A study published by researchers from Massachusetts Institute of Technology (MIT) reports more than 90 per cent of the global population is exposed to average annual concentrations of pollutants that exceed the air quality guidelines set by the World Health Organization (WHO).
The study focused on the specific pollutant called PM2.5, which has a maximum diameter of 2.5 micrometres. This tiny size concerns scientists because it is small enough to enter our bloodstream and lungs where it can then cause respiratory and cardiovascular complications.
PM2.5 has a diameter of 2.5 micrometers or less whereas the average human hair is approximately 70 micrometers in diameter. (United States Environmental Protection Agency)
According to research from McGill University, approximately 4.2 million people prematurely die each year from inhaling PM2.5. This includes one million deaths in China, over 500,000 in India, nearly 200,000 in Europe, over 50,000 in the United States, and about 5,900 in Canada.
The growing body of evidence that confirms the dangerous and potentially fatal outcomes of PM2.5 prompted WHO to update its air quality guidelines. The changes, released in September 2021, include a 50 per cent reduction in the recommended annual PM2.5 exposure to only five micrograms per metre cubed.
The MIT study states that the updated guidelines highlight the need to reduce human-released greenhouse gas emissions, but reports that PM2.5 contributions from natural resources would still exceed WHO air quality guidelines, largely due to fires, dust, lightning, and volcanoes.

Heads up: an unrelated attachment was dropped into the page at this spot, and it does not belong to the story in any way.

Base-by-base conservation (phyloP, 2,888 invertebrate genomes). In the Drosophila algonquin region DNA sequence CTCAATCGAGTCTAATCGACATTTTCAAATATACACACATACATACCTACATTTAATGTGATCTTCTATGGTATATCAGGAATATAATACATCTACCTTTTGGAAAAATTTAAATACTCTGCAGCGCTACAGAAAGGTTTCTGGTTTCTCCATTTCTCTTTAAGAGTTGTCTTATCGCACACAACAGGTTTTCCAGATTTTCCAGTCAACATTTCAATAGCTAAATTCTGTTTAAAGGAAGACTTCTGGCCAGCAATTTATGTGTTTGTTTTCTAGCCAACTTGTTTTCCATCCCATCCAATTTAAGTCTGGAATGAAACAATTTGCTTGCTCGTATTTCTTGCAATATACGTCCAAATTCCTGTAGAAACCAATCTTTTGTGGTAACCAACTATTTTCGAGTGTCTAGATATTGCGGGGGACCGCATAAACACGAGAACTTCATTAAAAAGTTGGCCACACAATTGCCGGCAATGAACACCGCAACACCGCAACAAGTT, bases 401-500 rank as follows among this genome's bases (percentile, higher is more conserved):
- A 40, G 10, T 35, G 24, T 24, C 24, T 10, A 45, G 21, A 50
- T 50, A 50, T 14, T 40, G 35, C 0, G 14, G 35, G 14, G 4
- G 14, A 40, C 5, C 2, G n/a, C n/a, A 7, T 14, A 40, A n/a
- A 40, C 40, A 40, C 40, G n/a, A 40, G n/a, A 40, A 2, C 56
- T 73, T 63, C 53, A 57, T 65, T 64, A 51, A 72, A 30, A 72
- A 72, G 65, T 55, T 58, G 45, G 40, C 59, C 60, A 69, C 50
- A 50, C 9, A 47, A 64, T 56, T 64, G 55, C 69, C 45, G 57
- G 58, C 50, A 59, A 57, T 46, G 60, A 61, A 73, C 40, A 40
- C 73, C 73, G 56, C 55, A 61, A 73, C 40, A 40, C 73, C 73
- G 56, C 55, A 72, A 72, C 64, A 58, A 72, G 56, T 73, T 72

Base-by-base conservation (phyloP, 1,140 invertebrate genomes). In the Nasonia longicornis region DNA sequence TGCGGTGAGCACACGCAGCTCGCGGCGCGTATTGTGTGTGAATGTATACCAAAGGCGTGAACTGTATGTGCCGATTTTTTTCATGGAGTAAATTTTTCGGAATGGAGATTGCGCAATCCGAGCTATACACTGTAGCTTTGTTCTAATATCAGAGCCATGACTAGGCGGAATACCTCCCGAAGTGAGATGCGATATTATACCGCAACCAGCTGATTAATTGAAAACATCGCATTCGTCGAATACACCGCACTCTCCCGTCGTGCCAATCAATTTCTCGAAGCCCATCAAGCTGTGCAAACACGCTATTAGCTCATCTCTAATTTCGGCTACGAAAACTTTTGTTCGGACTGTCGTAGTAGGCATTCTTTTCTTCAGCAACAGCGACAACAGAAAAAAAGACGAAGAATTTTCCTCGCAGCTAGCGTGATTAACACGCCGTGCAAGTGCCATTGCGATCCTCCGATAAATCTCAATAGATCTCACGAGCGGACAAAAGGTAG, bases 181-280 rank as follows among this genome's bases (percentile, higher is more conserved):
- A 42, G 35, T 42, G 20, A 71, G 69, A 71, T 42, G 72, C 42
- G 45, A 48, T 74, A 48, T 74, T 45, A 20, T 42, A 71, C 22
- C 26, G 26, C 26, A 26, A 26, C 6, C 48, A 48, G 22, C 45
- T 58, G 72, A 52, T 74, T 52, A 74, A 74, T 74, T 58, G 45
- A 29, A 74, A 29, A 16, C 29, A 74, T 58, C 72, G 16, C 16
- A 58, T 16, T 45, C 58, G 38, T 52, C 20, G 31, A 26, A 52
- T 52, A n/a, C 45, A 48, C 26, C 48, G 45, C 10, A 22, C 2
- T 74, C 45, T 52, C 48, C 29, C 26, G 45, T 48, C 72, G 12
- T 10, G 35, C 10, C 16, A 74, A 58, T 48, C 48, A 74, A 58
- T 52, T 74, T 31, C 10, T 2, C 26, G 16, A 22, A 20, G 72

The researchers’ data revealed that even if we suddenly stopped releasing all anthropogenic emissions, over half of the global population would still be exposed to hazardous levels of PM2.5 compared to the current 90 per cent.
“If you live in parts of India or northern Africa that are exposed to large amounts of fine dust, it can be challenging to reduce PM2.5 exposures below the new guideline,” Sidhant Pai, co-lead author, stated in the study’s press release.
Crowds in a popular street in Cairo, Egypt during the late afternoon. (Izzet Keribar/ Stone/ Getty Images)
The data found that PM2.5 in the Amazon largely came from deforestation fires, whereas emissions in northern Europe were linked to vehicle and fertilizer usage. Different chemicals, such as carbon and nitrogen, were detected in the pollutants, which the scientists say indicates different toxicity properties that may result in a range of negative health impacts.
The study recommends that mitigation and adaptation strategies should be specific for each region as opposed to a global one-size-fits-all approach.
“I hope that as we learn more about the health impacts of these different particles, our work and that of the broader atmospheric chemistry community can help inform strategies to reduce the pollutants that are most harmful to human health,” said Colette Heald, senior author of the study.
In addition to reducing fossil fuel usage, the study recommends routine global measurements of PM2.5 and using that data to implement a number of strategies to improve air quality in various regions.
Thumbnail image: At an intersection in Denver, Colorado, exhaust pours out of a tailpipes from accelerating vehicles onto Santa Fe Drive. (milehightraveler/ E+/ Getty Images)